JWA IS REQUIRED FOR THE ANTIPROLIFERATIVE AND PRO-APOPTOTIC EFFECTS OF ALL-TRANS RETINOIC ACID IN HELA CELLS

Authors

  • Wen-Ge Mao,

    1. Department of Molecular Cell Biology and Toxicology, Jiangsu Provincial Key Laboratories of Human Functional Genomics and of Applied Toxicology, School of Public Health, Nanjing Medical University, Nanjing, PR China
    Search for more papers by this author
  • Zu-Long Liu,

    1. Department of Molecular Cell Biology and Toxicology, Jiangsu Provincial Key Laboratories of Human Functional Genomics and of Applied Toxicology, School of Public Health, Nanjing Medical University, Nanjing, PR China
    Search for more papers by this author
  • Rui Chen,

    1. Department of Molecular Cell Biology and Toxicology, Jiangsu Provincial Key Laboratories of Human Functional Genomics and of Applied Toxicology, School of Public Health, Nanjing Medical University, Nanjing, PR China
    Search for more papers by this author
  • Ai-Ping Li,

    1. Department of Molecular Cell Biology and Toxicology, Jiangsu Provincial Key Laboratories of Human Functional Genomics and of Applied Toxicology, School of Public Health, Nanjing Medical University, Nanjing, PR China
    Search for more papers by this author
  • Jian-Wei Zhou

    1. Department of Molecular Cell Biology and Toxicology, Jiangsu Provincial Key Laboratories of Human Functional Genomics and of Applied Toxicology, School of Public Health, Nanjing Medical University, Nanjing, PR China
    Search for more papers by this author

Dr Jian-Wei Zhou, Department of Molecular Cell Biology and Toxicology, School of Public Health, Nanjing Medical University, 140 Hanzhong Road, Nanjing 210029, China. Email: jwzhou@njmu.edu.cn

SUMMARY

  • 1All-trans retinoic acid (ATRA) is known to inhibit cellular proliferation and induce differentiation and apoptosis. It usually activates gene expression by binding to a nuclear receptor that interacts with retinoic acid-response elements (RARE) and then activates the mitogen-activated protein kinase signal pathway. JWA, a newly identified ATRA-responsive gene, has recently been proposed as an important molecule for cellular differentiation induced by some chemicals, including ATRA.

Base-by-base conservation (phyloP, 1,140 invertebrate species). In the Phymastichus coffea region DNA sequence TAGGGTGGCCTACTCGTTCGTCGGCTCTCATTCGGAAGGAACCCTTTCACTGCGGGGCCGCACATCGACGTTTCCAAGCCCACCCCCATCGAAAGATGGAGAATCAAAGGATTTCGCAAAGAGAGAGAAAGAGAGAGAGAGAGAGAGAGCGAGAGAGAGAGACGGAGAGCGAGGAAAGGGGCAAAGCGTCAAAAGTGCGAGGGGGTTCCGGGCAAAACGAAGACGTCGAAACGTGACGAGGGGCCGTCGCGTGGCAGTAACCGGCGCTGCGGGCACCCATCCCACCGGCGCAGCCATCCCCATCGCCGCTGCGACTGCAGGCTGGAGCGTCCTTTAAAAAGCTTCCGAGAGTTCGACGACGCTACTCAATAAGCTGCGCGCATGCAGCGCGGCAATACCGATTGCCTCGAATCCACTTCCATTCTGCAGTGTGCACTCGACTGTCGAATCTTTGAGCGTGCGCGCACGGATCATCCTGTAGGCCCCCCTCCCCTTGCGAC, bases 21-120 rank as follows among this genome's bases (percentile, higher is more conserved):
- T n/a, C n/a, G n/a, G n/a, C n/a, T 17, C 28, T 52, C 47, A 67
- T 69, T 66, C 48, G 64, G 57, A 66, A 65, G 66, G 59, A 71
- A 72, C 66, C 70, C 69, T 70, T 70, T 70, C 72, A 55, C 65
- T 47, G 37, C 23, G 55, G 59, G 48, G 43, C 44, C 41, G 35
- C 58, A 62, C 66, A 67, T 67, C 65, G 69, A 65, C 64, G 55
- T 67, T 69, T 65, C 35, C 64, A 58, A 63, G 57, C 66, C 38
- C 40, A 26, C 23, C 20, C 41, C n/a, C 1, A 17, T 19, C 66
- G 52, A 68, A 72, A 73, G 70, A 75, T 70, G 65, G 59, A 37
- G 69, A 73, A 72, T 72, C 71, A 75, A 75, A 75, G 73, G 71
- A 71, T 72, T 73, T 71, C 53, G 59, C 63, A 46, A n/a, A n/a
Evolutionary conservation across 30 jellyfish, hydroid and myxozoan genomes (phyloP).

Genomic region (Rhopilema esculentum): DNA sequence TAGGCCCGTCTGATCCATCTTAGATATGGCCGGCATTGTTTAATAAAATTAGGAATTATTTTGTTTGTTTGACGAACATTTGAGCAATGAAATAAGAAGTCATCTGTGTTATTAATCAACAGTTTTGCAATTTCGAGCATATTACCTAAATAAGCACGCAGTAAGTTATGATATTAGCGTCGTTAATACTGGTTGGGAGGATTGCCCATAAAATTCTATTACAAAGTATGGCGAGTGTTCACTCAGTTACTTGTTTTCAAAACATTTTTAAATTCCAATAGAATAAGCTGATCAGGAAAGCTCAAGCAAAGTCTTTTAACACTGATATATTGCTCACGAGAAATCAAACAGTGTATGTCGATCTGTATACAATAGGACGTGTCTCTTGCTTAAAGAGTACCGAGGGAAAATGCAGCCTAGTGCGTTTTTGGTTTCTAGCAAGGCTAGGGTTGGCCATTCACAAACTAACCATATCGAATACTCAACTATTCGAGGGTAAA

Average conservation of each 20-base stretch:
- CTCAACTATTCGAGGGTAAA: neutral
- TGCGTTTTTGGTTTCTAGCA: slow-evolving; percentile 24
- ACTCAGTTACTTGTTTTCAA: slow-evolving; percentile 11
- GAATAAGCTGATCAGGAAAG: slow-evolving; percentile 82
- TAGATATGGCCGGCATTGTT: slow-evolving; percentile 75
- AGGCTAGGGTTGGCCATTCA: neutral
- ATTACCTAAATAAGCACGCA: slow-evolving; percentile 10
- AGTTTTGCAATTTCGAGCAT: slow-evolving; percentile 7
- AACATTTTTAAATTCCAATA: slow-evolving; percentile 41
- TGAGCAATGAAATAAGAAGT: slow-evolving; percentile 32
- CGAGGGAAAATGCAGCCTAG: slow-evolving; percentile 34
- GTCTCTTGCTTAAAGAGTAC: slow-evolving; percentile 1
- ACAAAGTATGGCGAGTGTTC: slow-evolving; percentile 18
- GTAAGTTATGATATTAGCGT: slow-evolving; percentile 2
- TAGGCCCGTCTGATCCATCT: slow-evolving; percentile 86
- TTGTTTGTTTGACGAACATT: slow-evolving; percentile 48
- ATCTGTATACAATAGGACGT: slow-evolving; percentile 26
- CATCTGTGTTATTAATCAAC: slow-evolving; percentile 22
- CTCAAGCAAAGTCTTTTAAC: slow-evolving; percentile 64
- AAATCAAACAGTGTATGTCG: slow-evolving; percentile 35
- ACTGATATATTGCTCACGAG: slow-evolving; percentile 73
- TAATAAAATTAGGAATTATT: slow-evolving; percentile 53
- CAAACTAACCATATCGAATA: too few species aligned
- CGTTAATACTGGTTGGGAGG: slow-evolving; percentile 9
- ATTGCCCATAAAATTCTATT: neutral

• 2To investigate the possible involvement of JWA in the inhibition of cellular proliferation and induction of apoptosis by ATRA, HeLa cells were stably transfected with sense or antisense JWA to establish cell lines that overexpressed or were deficient in JWA; ATRA (0.05–10 mmol/L) was used to induce cellular differentiation and apoptosis.
  • 3Western blot analysis revealed that ATRA caused increased expression of JWA in HeLa cells in a dose- and time-dependent manner, accompanied by activation of extracellular signal-regulated kinase (ERK) 1/2 phosphorylation. However, ERK1/2 phosphorylation induced by ATRA was inhibited in JWA-deficient HeLa cells. In JWA-overexpressing HeLa cells, ATRA showed more significant antiproliferative effects and induced more apoptosis.
  • 4The reporter gene assay showed that ATRA (5 mmol/L) enhanced the transcriptional activity of JWA by interacting with its promoter in the region from -194 to +107 bp (P < 0.01). Bioinformatic analysis indicated that the JWA promoter did not contain RARE, but did contain two CCAAT boxes in this fragment spanning -194 to +107 bp, which may be responsive to the ATRA-activated nuclear transcription factor CCAAT/enhancer binding proteins (C/EBP) or interacting proteins. Therefore, ATRA-inhibited cellular proliferation and -induced apoptosis in HeLa cells may be dependent on JWA transactivation via its C/EBP-binding motifs.
  • 5These data indicate that the inhibition of proliferation and the induction of apoptosis by ATRA are dependent on JWA expression in HeLa cells. The findings may represent a novel mechanism by which the effects of ATRA in regulating cellular proliferation and apoptosis are mediated, at least in part, by JWA expression.

Ancillary